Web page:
If you are struggling to meet your mortgage payments, on the verge of defaulting and feel like you have no choice but to give up your house, you might want to consider a short sale — a deal in which a lender agrees to accept a discounted payoff for a sold property. This strategy does not allow you, the homeowner, to walk away from unpaid loans, but it helps you avoid foreclosure. Here is what to do if you think a short sale is for you:
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Seek government assistance
Look at the Home Affordable Foreclosure Alternatives Program and see if you are eligible for a HAFA short sale. If you meet the criteria, HAFA will give you relocation assistance and pardon you from leftover mortgage payments if the proceeds from your home sale do not cover everything. If you are considering a short sale, a lender might ask for a hardship letter that outlines why you need the short sale. You, as the seller, cannot have any assets, or the lender could argue that you do have the means to pay off the mortgage.
Seek lender approval
To go forth with your short sale, your lender needs to agree that they will release your security interest in exchange for proceeds from your home sale. Be careful. Your lender agreeing to a short sale does not mean you won’t have to pay interest and penalties on top of the difference. Check to see if your lender can sue you for a deficiency or the remaining balance. If you have loans from different lenders, you need to get permission from both of them before you can continue with your short sale.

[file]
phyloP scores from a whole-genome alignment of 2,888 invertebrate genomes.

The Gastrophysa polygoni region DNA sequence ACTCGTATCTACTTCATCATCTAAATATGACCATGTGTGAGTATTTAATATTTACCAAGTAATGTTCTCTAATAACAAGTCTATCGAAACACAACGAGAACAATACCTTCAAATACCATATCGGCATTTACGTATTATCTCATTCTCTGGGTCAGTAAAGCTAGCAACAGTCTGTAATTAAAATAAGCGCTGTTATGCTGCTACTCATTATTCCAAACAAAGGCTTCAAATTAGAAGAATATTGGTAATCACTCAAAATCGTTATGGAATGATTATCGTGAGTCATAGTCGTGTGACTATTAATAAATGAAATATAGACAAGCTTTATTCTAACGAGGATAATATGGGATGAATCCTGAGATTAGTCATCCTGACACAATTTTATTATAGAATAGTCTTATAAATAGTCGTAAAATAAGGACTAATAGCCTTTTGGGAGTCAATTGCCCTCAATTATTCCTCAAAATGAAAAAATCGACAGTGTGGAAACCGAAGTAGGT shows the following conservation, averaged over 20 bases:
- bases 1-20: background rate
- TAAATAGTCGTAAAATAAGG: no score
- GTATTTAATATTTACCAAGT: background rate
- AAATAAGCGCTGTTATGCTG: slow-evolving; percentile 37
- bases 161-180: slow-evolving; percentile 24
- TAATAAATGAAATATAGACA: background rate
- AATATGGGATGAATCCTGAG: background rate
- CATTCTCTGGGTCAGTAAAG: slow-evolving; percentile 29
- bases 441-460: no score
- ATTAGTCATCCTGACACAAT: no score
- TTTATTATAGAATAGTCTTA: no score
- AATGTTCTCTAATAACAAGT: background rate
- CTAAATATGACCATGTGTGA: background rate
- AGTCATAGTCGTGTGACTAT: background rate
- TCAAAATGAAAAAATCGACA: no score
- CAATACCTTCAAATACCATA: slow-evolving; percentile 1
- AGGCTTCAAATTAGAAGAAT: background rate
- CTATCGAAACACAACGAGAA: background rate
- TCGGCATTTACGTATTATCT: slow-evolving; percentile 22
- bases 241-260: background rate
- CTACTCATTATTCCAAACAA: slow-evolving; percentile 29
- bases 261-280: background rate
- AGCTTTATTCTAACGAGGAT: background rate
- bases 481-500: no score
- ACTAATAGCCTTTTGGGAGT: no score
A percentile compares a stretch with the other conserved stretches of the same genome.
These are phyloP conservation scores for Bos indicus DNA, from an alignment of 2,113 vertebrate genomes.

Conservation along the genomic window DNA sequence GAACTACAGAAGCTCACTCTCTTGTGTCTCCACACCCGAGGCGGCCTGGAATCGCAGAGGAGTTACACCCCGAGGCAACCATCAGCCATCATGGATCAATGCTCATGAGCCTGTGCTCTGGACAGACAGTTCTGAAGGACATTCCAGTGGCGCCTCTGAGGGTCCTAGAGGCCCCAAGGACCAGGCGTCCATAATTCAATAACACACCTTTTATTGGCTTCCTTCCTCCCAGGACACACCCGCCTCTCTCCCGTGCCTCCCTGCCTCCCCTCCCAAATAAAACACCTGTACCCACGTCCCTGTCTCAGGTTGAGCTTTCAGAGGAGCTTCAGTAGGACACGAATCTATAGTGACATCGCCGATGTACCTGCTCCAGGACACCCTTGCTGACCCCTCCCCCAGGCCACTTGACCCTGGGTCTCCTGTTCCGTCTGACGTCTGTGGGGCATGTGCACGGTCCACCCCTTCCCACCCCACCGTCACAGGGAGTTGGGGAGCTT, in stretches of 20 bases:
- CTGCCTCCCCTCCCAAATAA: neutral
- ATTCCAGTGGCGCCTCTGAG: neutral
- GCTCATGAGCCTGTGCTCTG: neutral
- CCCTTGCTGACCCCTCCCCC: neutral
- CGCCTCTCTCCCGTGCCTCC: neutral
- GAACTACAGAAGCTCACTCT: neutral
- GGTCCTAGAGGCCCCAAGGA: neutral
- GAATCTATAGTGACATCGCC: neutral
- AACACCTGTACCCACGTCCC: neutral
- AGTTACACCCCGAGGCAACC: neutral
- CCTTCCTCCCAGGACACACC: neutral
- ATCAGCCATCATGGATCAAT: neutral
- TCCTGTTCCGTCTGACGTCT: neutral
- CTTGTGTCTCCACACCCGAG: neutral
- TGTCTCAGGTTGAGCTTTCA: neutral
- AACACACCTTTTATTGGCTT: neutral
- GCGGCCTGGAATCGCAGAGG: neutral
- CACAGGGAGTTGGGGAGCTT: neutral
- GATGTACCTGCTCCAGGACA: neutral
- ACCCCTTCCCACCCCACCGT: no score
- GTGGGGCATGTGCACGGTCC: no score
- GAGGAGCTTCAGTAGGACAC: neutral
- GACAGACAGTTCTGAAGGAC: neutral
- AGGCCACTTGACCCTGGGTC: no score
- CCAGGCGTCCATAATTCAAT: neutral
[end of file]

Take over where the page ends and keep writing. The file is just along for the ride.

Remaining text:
Get the market value of your house
You need to know how much your house is worth before you try to sell it. Get the value of your property through a market analysis that you do yourself or with the help of a real estate broker. Then, work with a real estate agent who has experience with short sales to get the house listed.
Have a buyer
A short sale is contingent on someone actually buying the house. Both you and your lender need to approve the purchase and price before the transaction can take place. Your lender will not approve you for a short sale if you do not have a buyer.
Figure out your finances
If you can, enlist the help of a real estate lawyer or tax attorney to see what you will be paying after you sell the house. Your credit report will not indicate that you resorted to a short sale, but it may show that you paid less than your original loan agreement. Be aware that a short sale may impact on your taxes. Make sure you allot enough time for the whole process, as it can be lengthy and involve extensive paperwork.